The Monster on my Back

I’ve had this written on my phone for close to a year, and if I’m honest I could never decide on the right time to publish it. But being that it’s Mental Health Awareness Month I felt it was right to publish it. We have all suffered for Mental Health at least once in our lives, and although what we’re suffering through can seem trivial to others. For you it’s the biggest deal and shouldn’t be ignored. I feel weird saying ‘I hope you enjoy this’ but I just hope it helps people to get talking and to not suffer alone.

There’s a monster on my back. A fat, ugly monster with dull yellowing eyes, Puss seeping out of its pours, teeth black and broken and a stench mixture of vomit and stale smoke, it’s almost impossible to ignore, although it can be invisible to others, feeding on your happiness, leaving only sadness and despair.

It can appear after a moment of trauma, from internet trolls, even from a passing comment from a friend or enemy who said it only to win an argument but instead it opens a satchel of insecurity and self-hatred. It can even take hold of you with no explanation as to why you were it’s target.

You may find it’s with you wherever you go. It’s there when you look in the mirror, it’s the last thing you think about while you lie in bed trying to drop off to sleep and it’s the fist thing you think about when you wake up in the morning.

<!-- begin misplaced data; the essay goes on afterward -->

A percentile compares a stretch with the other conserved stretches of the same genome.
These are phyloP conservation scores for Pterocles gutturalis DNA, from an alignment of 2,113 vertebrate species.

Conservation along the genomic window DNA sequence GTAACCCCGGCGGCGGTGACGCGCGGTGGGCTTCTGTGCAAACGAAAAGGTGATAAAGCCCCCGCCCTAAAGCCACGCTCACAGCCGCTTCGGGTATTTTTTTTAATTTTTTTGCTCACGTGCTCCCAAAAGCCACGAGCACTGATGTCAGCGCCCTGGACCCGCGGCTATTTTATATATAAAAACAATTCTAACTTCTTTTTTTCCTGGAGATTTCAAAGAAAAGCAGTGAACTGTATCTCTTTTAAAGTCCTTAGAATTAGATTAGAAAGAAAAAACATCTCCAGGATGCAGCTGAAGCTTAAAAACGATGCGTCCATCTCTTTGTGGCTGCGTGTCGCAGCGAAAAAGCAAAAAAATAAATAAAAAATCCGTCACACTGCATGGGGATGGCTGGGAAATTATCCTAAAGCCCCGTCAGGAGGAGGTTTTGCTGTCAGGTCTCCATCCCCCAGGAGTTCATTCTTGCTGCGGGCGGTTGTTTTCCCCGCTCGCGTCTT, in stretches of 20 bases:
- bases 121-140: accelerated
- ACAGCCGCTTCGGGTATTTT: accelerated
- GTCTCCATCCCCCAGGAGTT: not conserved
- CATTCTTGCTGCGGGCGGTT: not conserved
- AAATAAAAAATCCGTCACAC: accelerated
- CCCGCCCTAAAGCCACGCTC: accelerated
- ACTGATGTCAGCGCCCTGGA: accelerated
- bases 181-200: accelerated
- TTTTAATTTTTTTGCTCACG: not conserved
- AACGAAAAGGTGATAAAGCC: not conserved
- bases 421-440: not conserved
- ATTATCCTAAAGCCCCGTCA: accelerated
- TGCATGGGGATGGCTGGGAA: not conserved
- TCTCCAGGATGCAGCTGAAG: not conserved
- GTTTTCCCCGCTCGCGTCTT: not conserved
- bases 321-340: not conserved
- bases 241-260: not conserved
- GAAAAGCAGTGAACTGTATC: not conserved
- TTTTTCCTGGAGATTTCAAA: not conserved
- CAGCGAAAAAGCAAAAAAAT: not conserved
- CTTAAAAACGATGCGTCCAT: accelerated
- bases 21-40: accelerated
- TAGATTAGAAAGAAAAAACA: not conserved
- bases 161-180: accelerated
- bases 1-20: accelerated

It makes you doubt yourself whenever you make a decision. It’s ruins your self-esteem and self-confidence. It denies you the chance to think of a brighter future. It highlights the negative and overpowers any attempt to think positively.

It thinks by speaking loudly, drowning out support from other people, that it’ll win. But just because someone talks loudly, it doesn’t mean they’re right or in control. It speaks loudly because it knows it’s one weakness is if the host talks to someone, and it doesn’t need to be someone specific, it can be anybody you feel comfortable talking to, a loved one, a friend, a colleague or a doctor. But once that initial contact happens, the healing can begin. So my advice to you is don’t suffer alone.

There are plenty of people in your life who care about you, who are well aware of the depression monster targeting people. It’s not something to be ashamed of, it is not a weakness because the way you are feeling is not a true representation of who you are. Its a foreign entity that doesn’t belong.

Below is a link that can provide you with more information about depression and

https://www.time-to-change.org.uk/about-mental-health/types-problems/depression

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